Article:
I put the goggles on my forehead, so I can enjoy the beauty of Sedona as I cruise. Oh, my God, I've missed this feeling. It is like starting all over; riding for the first time; cruising with the wind and the hot Sun. Except this time, my first time riding was through one of the most beautiful stretches of road in the world. The warm Sedona valley was an Oasis for my mind; my whole body; an oasis from my mind too. I think of nothing, and my smile permeates through everything; the whole universe.

The road in Sedona valley is relaxing and warm. It smoothly rolls over hills and I smoothly flow around the roundabouts like waves flowing over rocks on the beach. I head North out of Sedona and up the mountains to my mountain. I carve back and forth on a much more challenging road. Here is my favorite sights of the whole trip. The mountains North of Sedona are absolute paradise. Riding through them made me think of living in a video game with the greatest graphics ever. In a racing video game the designers can put anything in the background. The imagination is unlimited. This road would be unreal, if it didn't feel so powerfully real. I was so happy.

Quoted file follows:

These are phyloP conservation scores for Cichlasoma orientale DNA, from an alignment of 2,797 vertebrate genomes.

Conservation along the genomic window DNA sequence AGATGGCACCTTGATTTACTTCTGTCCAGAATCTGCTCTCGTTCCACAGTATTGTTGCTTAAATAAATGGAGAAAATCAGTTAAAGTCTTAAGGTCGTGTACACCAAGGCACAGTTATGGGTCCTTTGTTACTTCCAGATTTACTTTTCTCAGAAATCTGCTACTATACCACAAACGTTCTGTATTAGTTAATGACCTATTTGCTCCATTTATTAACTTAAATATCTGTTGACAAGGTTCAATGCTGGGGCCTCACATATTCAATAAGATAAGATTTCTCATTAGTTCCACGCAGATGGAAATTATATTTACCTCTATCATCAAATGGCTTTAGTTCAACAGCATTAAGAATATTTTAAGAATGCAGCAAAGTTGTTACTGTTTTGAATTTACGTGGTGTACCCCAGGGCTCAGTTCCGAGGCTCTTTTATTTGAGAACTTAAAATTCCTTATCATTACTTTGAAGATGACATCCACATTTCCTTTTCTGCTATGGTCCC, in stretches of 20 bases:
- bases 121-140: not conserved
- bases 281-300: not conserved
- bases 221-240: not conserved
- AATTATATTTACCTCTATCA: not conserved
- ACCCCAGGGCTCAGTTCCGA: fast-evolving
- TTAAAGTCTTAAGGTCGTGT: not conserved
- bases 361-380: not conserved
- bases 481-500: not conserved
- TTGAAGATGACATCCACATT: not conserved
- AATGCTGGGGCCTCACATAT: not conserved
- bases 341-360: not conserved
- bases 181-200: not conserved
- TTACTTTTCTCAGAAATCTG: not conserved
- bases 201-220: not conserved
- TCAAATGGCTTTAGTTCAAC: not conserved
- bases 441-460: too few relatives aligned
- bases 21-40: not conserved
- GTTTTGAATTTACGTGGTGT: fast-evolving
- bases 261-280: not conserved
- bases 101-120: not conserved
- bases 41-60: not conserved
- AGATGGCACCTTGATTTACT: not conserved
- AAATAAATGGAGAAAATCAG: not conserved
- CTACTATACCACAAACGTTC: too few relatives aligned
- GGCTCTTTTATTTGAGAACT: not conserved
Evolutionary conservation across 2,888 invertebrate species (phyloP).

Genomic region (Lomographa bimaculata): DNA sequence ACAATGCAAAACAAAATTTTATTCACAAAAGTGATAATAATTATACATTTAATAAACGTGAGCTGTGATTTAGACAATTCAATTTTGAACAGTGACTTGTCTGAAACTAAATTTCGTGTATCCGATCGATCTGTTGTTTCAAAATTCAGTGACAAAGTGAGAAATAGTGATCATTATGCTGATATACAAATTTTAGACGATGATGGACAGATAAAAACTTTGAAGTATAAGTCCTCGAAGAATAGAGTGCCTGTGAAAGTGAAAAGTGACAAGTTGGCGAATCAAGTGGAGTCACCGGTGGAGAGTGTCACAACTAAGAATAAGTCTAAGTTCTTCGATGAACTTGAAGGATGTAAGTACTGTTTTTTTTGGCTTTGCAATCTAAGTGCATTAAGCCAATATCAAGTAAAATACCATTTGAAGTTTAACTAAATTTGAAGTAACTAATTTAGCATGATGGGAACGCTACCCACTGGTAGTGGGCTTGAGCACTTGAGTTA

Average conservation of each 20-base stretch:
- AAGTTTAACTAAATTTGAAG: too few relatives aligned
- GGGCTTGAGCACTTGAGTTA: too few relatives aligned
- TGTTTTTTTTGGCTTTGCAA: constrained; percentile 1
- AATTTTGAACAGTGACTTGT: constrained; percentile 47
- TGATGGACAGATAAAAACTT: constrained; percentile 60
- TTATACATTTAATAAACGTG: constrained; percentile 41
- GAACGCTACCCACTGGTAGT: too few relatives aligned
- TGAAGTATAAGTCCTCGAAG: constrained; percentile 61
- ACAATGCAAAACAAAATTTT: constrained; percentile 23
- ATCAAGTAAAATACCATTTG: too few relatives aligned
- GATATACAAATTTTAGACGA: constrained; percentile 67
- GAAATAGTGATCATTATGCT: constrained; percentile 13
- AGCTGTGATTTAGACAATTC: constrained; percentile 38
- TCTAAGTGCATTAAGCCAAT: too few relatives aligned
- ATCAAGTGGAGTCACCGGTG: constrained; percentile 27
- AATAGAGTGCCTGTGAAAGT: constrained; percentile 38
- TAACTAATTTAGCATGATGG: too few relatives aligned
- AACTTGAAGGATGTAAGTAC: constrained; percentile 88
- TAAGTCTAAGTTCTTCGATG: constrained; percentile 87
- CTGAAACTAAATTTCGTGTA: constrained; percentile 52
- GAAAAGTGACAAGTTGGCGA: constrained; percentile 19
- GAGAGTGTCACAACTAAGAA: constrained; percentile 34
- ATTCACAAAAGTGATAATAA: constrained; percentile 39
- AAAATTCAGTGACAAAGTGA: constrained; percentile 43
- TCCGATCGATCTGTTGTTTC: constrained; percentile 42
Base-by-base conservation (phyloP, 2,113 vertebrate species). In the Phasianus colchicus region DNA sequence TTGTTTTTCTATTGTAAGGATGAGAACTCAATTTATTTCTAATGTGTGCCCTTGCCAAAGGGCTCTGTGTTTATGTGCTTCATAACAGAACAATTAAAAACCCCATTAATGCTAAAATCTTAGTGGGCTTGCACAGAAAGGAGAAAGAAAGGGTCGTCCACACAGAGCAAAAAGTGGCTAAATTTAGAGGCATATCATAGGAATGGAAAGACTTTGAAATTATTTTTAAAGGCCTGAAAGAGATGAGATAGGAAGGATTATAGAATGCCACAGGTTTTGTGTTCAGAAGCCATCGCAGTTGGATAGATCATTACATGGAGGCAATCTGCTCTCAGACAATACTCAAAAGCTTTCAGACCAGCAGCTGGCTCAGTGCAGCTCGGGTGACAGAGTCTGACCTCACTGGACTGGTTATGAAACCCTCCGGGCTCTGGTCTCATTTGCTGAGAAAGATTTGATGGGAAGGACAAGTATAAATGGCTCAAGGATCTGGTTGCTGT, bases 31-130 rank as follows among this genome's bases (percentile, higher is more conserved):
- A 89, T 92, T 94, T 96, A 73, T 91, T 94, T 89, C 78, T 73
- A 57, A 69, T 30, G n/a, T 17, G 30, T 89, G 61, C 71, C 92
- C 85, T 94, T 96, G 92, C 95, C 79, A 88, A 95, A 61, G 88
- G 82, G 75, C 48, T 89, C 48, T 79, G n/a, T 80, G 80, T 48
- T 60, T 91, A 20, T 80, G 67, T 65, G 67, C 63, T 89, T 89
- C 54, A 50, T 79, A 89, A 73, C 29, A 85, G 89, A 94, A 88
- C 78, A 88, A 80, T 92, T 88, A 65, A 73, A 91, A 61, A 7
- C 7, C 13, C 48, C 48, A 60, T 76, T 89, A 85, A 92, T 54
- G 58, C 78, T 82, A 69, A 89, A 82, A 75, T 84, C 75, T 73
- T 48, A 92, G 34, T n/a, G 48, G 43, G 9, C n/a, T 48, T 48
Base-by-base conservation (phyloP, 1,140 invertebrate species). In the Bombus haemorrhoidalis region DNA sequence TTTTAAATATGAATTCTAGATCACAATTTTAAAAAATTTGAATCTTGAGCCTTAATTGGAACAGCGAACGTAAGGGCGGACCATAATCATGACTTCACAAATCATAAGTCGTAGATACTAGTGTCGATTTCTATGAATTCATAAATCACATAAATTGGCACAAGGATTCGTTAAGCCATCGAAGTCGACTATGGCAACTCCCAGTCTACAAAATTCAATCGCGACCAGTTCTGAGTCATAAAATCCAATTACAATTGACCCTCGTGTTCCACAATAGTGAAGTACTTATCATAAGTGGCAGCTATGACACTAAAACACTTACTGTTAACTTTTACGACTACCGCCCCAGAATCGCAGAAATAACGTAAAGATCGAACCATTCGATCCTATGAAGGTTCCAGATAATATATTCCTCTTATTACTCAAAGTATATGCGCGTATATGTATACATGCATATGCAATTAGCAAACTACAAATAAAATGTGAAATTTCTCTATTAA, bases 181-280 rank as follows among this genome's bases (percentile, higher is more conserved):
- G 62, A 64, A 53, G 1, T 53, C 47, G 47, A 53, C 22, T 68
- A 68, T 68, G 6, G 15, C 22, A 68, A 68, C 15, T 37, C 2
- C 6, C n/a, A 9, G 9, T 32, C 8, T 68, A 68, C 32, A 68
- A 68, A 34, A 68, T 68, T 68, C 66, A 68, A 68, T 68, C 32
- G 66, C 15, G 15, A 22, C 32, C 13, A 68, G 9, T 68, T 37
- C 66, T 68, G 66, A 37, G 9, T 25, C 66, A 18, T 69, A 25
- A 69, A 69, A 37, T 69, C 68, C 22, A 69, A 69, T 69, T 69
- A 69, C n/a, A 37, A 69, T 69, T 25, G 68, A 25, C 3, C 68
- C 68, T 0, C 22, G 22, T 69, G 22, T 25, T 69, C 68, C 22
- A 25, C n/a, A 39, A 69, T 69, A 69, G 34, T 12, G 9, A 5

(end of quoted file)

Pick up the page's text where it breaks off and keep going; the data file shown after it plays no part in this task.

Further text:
Here's some crappy pics of this area that I took from the convertible last time. They don't come close to conveying the paradise of fall colors, lush greenery, and every shape and color of rocky cliff.
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It was past five in the afternoon and it was a little dark. We could see everything great, but the camera made things blurry trying to grab more light. We couldn't stop because there's nowhere to pull off and we had to find the campground before dark.

I had to start ducking low behind the windshield because I had no helmet and a T-shirt. It was getting late in the day; and high in the mountain. It was a little chilly. I grabbed all my stuff from my stash and quickly strapped it to the bike. I had Justin's spear sticking out the back. I climbed up past Flagstaff, and met V on Route 66.

Posted by - Rain 15:03